A workshop series is giving school children a chance to try their hand at creating new sounds and electronic music.
Creator Dan Mayfield, who plays fiddle in the band Enderby’s Room, wrote a piece for us explaining why it’s so important to encourage creativity.
We also got a message of endorsement for the workshops by the one and only Jarvis Cocker:
“The School of Noise is one of those ideas that you just KNOW is right: bringing back a sense of wonder & accessibility to music-making. Music is organised noise & organising noise is fun! Dan Mayfield manages to communicate this fact to all those he works with. I doff my cap to him” – Jarvis Cocker.
School of Noise
Two years ago, with a collection of music making and sound sculpting machines in hand, a few friends and myself hired a small room in Bethnal Green and opened the School of Noise to the public for the first time.
We had recently watched a short documentary from 1969 on Brian Dennis and the Shoreditch Experimental Music School. In the film Dennis demonstrated his techniques and ideas of using experimental music in mainstream education classrooms.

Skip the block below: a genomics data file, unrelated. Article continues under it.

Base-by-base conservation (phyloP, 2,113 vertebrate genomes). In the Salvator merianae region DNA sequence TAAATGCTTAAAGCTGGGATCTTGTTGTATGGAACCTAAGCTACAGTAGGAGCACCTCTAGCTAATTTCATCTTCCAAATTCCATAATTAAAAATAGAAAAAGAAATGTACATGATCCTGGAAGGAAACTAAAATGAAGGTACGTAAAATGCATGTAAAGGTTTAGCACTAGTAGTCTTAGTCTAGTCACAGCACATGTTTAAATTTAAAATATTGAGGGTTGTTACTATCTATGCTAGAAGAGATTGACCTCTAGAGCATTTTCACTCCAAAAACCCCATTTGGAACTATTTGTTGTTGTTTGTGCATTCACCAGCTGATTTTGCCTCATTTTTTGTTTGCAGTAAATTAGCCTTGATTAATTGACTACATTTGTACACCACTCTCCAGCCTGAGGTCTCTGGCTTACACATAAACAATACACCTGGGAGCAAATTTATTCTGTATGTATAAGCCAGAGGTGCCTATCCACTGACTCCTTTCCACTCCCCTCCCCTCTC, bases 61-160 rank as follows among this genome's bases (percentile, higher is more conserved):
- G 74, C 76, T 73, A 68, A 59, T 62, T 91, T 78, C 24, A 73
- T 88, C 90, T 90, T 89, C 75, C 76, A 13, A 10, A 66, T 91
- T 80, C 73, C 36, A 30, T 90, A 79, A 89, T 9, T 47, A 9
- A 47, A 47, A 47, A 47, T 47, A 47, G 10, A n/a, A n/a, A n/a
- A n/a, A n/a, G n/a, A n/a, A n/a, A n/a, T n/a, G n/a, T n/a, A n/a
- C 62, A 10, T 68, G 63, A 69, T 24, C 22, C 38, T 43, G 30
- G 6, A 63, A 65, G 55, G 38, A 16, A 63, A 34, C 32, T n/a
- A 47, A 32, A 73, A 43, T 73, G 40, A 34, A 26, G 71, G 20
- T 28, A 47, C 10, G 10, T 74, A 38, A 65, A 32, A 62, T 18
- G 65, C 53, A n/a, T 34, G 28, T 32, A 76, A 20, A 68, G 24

His ideas struck a chord with our own enjoyment of playing with sound, and so we set out to create our own workshop would allow new audiences, young and old, to explore experimental and electronic music in a creative, welcoming and fun environment.
I have always valued music’s capability to be enjoyed by anyone. I was brought up in Sleaford, Lincolnshire, surrounded by folk music and musicians of all abilities who encouraged one another to play and have fun whilst doing so.
I continue to write and perform indie-folk music with my band Enderby’s Room, even as my tastes for more experimental sounds have developed in adulthood. I have no doubt that my experiences of learning and performing music in my youth significantly contributed both to my personal musical projects, and to my motivation for forming the School of Noise.
So what do…